A Midsummer Night’s Dream
by William Shakespeare
Puck and Oberon: the best I’ve ever seen
Directed by Erica Whyman
Designed by Tom Piper
Music by Sam Kenyon
Royal Shakespeare Company,
Royal Shakespeare Theatre, Stratford-upon-Avon
Saturday 16th July 2016, 13.15
SEE ALSO 27th FEBRUARY 2016 INITIAL REVIEW:
Hippolyta – Laura Harding
Theseus – Sam Redford
Egeus – Peter Hamilton Dyer
Philostrate – Jon Trenchard
Hermia – Mercy Ojelade
Helena – Laura Riseborough
Lysander – Jack Holden
Demetrius – Chris Nayak
Puck- Lucy Ellison
Titania – Ayesha Darker
Oberon – Chu Omambala
Titania’s First Fairy – Theo St. Claire
Moth- Lila Clements
Cobweb – Aimee Gray
Peaseblossom – Mari Izzard
Mustard Seed – Ben Goffe
WITH THE BELVOIR PLAYERS, BELFAST
Bottom – Trevor Gill
Quince – Margaret Gorman
Snug – Robert McGregor
Flute- Christopher Curry
Starveling – Jessica McGreevy
Welcome Hills School, Stratford-upon-Avon
Music performed by Oberon’s fairies:
Cello- Jamie Cameron
Piano – Tarek Merchant
Guitar- Alex Tomkins
Flute – Jon Trenchard
Music performed live by:
woodwind / fairy – Adam Cross
trumpet / fairy- Andrew Stone-Fewigs
double bass / fairy – Ayse Osman
percussion / fairy – James Jones
I often see plays twice. Sometimes it’s because visiting friends ask me to recommend something I’ve seen, so I go again. Here, we just had to see this production twice. The Play For A Nation concept is such a wonderful idea … SEE THE FEBRUARY REVIEW. The cast list has been re-arranged in the meantime. I usually tack on “revisited” reviews to the original, but with the changed lists above, this is long enough to stand separately.
We contemplated seeing it outside of Stratford because taking the play to the provinces was central to the concept (not that they came to the central South unfortunately). In each town, a different local amateur company provides the cast for the “Rude Mechanicals” (Bottom and company). Belfast was a possible choice (because we wanted to go there anyway), but in the end it was simpler to go to Stratford again, in the last month when the amateur companies nationwide who played the rude mechanicals, assembled to do two days each. This was from the 15 June to 16 July, when the play returned from its tour to the Royal Shakespeare Theatre. We chose the last day of the long tour and RSC run, with the Belfast Belvoir Players, because my companion’s Belfast childhood made that the amateur group the one we most wanted to see.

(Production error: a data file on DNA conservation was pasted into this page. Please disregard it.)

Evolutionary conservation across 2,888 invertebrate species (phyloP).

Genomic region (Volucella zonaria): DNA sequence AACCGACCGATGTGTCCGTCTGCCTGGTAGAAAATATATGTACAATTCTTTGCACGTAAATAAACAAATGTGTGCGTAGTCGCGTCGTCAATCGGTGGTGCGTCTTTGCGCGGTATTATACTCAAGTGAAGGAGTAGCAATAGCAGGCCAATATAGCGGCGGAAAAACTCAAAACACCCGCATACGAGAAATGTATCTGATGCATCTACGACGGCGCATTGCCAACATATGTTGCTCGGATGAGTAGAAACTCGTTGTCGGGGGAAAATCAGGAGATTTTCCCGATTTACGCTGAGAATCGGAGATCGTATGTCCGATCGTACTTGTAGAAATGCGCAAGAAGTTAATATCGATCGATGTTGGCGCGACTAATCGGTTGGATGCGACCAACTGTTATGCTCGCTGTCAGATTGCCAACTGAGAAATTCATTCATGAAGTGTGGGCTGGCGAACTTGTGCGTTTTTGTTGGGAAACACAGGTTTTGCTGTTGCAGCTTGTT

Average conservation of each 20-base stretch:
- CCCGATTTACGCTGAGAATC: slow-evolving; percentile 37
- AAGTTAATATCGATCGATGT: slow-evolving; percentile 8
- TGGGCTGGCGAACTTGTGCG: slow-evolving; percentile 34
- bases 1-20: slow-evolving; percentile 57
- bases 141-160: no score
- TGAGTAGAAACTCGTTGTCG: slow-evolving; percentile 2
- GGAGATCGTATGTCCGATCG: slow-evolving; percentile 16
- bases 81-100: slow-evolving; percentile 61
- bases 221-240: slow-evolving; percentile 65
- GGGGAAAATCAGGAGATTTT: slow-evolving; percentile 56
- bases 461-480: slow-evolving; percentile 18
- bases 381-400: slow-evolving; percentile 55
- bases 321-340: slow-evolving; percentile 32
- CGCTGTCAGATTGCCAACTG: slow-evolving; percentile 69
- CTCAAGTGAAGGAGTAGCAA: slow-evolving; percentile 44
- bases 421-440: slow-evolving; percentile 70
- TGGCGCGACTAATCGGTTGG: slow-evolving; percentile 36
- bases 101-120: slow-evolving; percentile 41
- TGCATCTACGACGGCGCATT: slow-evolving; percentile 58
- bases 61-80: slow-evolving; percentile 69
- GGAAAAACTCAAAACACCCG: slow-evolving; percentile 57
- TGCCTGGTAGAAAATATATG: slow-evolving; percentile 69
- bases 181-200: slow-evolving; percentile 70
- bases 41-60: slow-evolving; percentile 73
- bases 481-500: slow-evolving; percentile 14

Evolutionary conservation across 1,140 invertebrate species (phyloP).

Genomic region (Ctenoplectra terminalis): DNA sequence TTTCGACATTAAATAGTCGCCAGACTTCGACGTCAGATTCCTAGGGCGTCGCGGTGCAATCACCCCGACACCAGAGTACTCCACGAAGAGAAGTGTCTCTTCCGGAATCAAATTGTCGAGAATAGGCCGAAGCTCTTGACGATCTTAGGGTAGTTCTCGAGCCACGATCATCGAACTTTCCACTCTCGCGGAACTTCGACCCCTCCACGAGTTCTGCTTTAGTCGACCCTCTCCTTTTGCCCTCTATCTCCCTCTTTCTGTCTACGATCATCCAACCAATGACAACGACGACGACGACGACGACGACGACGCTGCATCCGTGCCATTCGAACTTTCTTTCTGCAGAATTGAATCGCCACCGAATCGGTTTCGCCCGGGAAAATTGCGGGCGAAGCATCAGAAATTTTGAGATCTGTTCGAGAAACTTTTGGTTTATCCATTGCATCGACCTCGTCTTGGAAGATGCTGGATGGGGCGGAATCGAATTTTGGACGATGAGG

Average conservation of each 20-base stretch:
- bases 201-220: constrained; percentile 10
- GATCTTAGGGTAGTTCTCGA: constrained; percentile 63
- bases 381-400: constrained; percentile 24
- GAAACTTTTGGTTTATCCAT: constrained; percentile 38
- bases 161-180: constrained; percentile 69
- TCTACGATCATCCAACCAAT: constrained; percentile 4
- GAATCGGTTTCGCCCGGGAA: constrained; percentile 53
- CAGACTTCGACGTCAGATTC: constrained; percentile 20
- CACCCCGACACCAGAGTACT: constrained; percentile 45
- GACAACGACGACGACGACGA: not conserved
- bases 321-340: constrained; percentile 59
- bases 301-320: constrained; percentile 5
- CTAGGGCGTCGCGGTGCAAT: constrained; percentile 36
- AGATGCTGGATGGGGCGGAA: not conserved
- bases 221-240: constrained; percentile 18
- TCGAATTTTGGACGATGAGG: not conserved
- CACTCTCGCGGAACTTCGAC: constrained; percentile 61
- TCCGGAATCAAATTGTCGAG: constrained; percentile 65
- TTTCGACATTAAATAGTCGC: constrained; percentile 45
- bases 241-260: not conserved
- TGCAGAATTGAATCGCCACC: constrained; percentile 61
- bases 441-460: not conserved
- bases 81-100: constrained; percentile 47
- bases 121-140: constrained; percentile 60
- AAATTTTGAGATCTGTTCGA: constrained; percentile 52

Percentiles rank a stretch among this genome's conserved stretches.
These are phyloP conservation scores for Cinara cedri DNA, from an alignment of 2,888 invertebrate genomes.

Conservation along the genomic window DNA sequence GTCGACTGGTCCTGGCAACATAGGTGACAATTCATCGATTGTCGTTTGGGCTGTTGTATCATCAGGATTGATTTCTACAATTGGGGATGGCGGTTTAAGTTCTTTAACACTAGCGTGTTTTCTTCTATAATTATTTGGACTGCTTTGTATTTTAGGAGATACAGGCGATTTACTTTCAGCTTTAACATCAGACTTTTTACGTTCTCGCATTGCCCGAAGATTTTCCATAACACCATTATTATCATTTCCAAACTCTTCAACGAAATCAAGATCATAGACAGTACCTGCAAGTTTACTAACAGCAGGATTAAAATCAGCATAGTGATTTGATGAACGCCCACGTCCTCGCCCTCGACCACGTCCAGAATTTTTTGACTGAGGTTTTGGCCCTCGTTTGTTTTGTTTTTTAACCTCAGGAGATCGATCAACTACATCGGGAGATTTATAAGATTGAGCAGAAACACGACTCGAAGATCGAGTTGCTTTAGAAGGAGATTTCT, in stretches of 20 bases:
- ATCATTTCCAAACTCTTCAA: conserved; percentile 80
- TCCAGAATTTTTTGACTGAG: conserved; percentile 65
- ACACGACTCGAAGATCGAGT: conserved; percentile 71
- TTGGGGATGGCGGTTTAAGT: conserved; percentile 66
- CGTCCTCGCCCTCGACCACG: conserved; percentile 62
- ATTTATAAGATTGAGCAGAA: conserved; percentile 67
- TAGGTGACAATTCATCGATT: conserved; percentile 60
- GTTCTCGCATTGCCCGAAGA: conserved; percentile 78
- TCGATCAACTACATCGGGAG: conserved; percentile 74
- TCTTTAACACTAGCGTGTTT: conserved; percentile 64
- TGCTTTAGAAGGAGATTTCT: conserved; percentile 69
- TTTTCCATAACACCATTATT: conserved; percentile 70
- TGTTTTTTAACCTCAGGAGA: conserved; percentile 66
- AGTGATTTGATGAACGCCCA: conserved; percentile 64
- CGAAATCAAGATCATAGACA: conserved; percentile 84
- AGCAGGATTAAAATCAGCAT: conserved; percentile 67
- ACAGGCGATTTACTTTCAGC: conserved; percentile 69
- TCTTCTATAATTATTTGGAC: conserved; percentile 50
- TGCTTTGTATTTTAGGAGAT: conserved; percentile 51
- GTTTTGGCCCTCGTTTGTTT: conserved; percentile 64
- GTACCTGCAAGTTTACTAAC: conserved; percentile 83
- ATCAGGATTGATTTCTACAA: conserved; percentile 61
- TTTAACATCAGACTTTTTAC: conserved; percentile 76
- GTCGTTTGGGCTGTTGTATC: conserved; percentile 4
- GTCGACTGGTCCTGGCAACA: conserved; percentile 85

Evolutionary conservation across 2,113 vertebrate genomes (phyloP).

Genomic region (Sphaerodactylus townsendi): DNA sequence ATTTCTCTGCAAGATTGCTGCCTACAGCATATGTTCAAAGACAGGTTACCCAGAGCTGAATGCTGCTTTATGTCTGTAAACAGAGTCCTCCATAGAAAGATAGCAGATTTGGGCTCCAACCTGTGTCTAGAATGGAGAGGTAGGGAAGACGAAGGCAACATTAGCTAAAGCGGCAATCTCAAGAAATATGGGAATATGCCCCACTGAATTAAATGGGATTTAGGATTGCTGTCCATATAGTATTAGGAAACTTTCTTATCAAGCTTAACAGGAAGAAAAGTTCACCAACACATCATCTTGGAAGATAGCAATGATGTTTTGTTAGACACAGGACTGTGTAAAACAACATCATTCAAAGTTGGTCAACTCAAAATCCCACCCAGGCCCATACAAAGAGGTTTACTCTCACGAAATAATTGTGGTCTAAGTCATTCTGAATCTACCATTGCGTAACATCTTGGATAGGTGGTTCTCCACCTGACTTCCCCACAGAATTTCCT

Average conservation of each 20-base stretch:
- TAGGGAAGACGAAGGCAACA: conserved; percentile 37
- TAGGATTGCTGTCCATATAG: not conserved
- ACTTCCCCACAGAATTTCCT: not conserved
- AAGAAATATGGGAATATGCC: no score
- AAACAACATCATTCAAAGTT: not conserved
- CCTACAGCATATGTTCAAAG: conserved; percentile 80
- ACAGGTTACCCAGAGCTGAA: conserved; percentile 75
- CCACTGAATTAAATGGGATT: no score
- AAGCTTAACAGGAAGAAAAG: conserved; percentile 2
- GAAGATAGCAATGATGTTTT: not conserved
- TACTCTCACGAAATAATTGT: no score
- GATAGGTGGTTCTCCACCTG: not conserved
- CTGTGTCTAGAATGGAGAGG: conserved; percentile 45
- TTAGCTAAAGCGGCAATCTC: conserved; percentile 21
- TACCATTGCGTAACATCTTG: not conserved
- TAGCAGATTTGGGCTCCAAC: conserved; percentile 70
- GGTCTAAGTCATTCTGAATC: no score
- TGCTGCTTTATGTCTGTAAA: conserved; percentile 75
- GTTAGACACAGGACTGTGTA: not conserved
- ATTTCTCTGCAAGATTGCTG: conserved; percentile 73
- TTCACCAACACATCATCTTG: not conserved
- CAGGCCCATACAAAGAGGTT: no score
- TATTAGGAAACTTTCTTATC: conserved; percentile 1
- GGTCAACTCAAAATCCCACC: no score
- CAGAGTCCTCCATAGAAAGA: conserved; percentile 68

Often, when we see plays early on, and then late (last year The Rehearsal at Chichester and Measure For Measure at The Globe), we prefer the first version. It has an added life and tension. This was one of the few where we thought a 5 star production had improved. If you look at the February review, they had two understudies on stage then … but that wasn’t the reason at all, both had acquitted themselves very well.
On this re-review, the four lovers had moved from “brilliant” to “perfect.” When we saw them in February, they were very good, but in the meantime their timing has been refined with experience of where the laughs come, the physical business is totally confident, and facial expressions and reactions had been added. I thought Laura Riseborough’s tall, gawky Helena the outstanding lover last time, but the other three had all added enough to match her. Chris Nayak’s reactive acting throughout was particularly noteworthy. One of the features reviewers love is when Lysander calls Hermia a dwarf, and Ben Goffe, as Mustard Seed, and a genuine dwarf, races on and kicks him in the leg. In February it was very fast indeed. Now, Lysander has learned to wait afterwards, rubbing his leg in surprise , to highlight it and milk the laughs. That comes from playing to audiences, finding out what works, and embellishing it.
Lucy Ellison as Puck, Chu Omambala as Oberon
It still has the best Oberon and Puck I’ve ever seen. After nearly five months, Chu Omambala was even more languidly and fluidly cool, and Laura Ellison’s magnificently perky Puck was even funnier. We had noticed that early publicity showed Oberon and Titania, and once audiences had reacted to Lucy Ellinson, posters tended to Oberon and Puck.
Ayesha Darker as Titania
You can see why Ayesha Dharker’s Titania is so important to the concept. The king and queen are both stunningly attractive people. The height difference enhances it and her brilliant scarlet costume against his white suit look superb.
We noticed Jon Trenchard’s Philostrate (doubling on flute) more than we had before. A tiny part turned into a triumph.